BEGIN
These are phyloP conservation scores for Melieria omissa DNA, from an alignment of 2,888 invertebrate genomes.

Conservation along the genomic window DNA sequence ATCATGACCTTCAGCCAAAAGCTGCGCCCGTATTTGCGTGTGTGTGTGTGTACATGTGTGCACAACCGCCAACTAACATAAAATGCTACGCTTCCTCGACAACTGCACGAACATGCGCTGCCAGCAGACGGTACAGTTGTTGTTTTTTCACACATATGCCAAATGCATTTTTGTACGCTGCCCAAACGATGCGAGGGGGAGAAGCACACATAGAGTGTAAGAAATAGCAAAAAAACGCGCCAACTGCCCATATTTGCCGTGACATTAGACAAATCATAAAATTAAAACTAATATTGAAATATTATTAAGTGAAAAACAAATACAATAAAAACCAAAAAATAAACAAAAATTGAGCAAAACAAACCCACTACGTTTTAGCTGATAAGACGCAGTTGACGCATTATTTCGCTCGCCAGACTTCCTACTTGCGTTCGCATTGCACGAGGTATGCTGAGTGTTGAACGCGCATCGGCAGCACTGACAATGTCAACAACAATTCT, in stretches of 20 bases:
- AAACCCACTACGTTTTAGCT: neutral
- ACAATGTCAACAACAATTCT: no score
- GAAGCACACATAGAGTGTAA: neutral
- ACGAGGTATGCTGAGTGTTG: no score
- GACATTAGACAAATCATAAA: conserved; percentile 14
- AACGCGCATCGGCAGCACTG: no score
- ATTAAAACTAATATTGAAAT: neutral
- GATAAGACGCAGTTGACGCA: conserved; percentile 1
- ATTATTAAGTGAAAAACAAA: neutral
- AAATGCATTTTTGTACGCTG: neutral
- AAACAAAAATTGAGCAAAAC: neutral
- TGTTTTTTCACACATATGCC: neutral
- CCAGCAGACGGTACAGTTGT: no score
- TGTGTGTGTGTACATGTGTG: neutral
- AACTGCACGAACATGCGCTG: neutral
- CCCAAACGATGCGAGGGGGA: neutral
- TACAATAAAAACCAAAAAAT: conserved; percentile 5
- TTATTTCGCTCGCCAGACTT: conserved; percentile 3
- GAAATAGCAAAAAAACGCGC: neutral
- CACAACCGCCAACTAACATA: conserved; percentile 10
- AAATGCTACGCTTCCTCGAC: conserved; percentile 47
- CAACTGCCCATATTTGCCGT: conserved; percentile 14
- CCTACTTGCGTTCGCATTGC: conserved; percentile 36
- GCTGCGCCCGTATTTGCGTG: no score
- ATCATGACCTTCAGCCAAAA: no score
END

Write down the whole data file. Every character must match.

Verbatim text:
These are phyloP conservation scores for Melieria omissa DNA, from an alignment of 2,888 invertebrate genomes.

Conservation along the genomic window DNA sequence ATCATGACCTTCAGCCAAAAGCTGCGCCCGTATTTGCGTGTGTGTGTGTGTACATGTGTGCACAACCGCCAACTAACATAAAATGCTACGCTTCCTCGACAACTGCACGAACATGCGCTGCCAGCAGACGGTACAGTTGTTGTTTTTTCACACATATGCCAAATGCATTTTTGTACGCTGCCCAAACGATGCGAGGGGGAGAAGCACACATAGAGTGTAAGAAATAGCAAAAAAACGCGCCAACTGCCCATATTTGCCGTGACATTAGACAAATCATAAAATTAAAACTAATATTGAAATATTATTAAGTGAAAAACAAATACAATAAAAACCAAAAAATAAACAAAAATTGAGCAAAACAAACCCACTACGTTTTAGCTGATAAGACGCAGTTGACGCATTATTTCGCTCGCCAGACTTCCTACTTGCGTTCGCATTGCACGAGGTATGCTGAGTGTTGAACGCGCATCGGCAGCACTGACAATGTCAACAACAATTCT, in stretches of 20 bases:
- AAACCCACTACGTTTTAGCT: neutral
- ACAATGTCAACAACAATTCT: no score
- GAAGCACACATAGAGTGTAA: neutral
- ACGAGGTATGCTGAGTGTTG: no score
- GACATTAGACAAATCATAAA: conserved; percentile 14
- AACGCGCATCGGCAGCACTG: no score
- ATTAAAACTAATATTGAAAT: neutral
- GATAAGACGCAGTTGACGCA: conserved; percentile 1
- ATTATTAAGTGAAAAACAAA: neutral
- AAATGCATTTTTGTACGCTG: neutral
- AAACAAAAATTGAGCAAAAC: neutral
- TGTTTTTTCACACATATGCC: neutral
- CCAGCAGACGGTACAGTTGT: no score
- TGTGTGTGTGTACATGTGTG: neutral
- AACTGCACGAACATGCGCTG: neutral
- CCCAAACGATGCGAGGGGGA: neutral
- TACAATAAAAACCAAAAAAT: conserved; percentile 5
- TTATTTCGCTCGCCAGACTT: conserved; percentile 3
- GAAATAGCAAAAAAACGCGC: neutral
- CACAACCGCCAACTAACATA: conserved; percentile 10
- AAATGCTACGCTTCCTCGAC: conserved; percentile 47
- CAACTGCCCATATTTGCCGT: conserved; percentile 14
- CCTACTTGCGTTCGCATTGC: conserved; percentile 36
- GCTGCGCCCGTATTTGCGTG: no score
- ATCATGACCTTCAGCCAAAA: no score